In another embodiment, in step 106, λ=1 operation is not carried out; instead, an operation is carried out with another pregiven λ value. The deviation of the λ value from 1 is considered in the computation of the actual torque.
In the homogeneous operation wherein the fuel mass is injected during the induction phase, the operation is checked, as known, in the context of the torque comparison or power comparison so that the program shown in FIG. 2 is carried out only for operation in the stratified mode, that is, for injection during the compression phase.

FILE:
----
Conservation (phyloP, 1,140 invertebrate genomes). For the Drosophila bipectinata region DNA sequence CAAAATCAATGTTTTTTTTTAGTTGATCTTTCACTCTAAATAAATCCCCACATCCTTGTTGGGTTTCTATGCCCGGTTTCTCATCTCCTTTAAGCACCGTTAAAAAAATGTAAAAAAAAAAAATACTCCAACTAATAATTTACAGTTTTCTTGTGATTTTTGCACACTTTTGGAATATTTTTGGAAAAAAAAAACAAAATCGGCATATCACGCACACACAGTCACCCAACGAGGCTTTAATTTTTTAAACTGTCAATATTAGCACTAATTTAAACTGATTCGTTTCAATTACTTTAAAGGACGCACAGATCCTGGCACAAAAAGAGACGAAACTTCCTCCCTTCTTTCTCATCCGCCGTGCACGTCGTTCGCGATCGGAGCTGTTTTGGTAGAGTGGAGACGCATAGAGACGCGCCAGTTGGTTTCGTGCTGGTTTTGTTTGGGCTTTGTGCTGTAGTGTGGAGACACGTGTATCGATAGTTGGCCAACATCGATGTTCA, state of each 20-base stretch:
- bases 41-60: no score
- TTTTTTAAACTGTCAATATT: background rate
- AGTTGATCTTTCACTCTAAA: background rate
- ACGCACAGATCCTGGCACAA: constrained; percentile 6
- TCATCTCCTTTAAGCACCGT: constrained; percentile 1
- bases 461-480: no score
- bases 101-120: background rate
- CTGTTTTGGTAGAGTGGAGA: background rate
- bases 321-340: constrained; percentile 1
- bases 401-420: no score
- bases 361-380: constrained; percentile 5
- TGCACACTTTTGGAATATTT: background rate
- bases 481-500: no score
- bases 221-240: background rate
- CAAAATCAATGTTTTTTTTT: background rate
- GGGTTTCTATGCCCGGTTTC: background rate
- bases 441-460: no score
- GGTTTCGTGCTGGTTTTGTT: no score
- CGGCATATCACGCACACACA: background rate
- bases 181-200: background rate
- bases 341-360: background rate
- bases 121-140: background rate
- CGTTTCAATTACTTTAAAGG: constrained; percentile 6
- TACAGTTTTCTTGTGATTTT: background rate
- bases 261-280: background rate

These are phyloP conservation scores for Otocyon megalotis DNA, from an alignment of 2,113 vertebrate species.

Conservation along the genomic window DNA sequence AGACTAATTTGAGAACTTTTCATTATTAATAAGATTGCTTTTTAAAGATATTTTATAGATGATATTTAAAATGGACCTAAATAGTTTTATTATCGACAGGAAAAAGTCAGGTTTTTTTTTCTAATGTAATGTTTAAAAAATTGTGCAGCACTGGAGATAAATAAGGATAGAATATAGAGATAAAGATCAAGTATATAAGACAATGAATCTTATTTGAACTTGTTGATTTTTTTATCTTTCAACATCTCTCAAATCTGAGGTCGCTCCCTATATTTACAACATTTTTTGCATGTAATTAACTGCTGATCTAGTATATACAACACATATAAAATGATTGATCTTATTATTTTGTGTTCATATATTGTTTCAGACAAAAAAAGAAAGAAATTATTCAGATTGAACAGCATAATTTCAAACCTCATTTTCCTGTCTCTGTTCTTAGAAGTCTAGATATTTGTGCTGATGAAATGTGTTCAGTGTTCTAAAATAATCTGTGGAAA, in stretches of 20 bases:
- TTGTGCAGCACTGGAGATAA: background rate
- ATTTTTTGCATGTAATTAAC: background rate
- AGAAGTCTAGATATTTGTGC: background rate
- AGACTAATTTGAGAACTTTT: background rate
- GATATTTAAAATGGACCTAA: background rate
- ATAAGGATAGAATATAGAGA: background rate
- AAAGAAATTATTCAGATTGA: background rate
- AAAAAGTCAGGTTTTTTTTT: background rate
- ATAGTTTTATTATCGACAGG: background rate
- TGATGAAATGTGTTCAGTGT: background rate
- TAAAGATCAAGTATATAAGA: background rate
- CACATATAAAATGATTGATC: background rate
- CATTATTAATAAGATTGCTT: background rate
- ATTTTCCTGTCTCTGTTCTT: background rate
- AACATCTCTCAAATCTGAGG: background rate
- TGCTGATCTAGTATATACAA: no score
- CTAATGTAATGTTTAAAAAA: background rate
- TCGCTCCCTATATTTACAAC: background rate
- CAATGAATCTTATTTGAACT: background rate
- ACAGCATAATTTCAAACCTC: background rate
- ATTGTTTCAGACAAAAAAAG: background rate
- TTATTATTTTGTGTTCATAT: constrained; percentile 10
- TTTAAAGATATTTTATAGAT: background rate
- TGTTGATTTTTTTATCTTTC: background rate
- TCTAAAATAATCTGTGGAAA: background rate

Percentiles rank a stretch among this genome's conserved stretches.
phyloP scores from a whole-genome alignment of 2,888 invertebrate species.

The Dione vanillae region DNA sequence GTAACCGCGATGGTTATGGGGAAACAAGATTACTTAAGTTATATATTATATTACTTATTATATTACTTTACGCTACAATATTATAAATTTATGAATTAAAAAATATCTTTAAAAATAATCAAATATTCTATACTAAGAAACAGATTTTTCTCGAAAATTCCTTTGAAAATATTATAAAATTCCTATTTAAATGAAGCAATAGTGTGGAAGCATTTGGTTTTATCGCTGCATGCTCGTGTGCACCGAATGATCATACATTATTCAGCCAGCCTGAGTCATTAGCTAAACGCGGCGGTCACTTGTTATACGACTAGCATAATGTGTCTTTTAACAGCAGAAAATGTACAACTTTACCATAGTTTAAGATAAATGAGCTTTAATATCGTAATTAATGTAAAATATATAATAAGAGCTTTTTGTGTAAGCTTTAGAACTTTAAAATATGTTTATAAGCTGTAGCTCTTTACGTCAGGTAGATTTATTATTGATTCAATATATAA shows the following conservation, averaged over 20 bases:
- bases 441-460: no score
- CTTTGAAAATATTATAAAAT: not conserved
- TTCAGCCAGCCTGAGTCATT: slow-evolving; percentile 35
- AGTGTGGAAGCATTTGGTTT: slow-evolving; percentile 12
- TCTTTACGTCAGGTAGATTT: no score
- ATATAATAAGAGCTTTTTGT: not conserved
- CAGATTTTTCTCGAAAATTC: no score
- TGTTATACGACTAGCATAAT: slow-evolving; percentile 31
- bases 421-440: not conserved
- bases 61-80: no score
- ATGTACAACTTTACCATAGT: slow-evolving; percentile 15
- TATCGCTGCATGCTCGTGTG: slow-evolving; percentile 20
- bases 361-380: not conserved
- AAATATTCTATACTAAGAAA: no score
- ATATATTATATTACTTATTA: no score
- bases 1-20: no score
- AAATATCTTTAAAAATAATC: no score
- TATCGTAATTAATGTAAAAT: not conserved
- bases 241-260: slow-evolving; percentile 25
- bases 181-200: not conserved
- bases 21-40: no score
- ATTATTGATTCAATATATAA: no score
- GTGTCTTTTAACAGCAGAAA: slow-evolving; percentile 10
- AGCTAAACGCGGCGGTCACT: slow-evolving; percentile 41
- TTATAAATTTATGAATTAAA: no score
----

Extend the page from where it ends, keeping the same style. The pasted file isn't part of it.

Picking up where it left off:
The embodiment shown in FIG. 2 is made clear in FIG. 3 based on an exemplary operating situation with the aid of time diagrams. FIG. 3a shows the trace of the degree β of actuation as a function of time. FIG. 3b shows the trace of the engine rpm NMOT or the trace of the limit value NO of the engine rpm. FIG. 3c shows the trace of the maximum permissible torque MPER as well as the actual torque MACT. In FIG. 3d, the operating state of the switchoff of the metering of fuel is shown based on a two-value signal as a function of time.
First, the accelerator pedal is actuated. Up to time point T0 (see FIG. 3a), the driver releases the pedal so that the accelerator pedal is in the idle position starting at time point T0 for the remaining time of the operating state shown.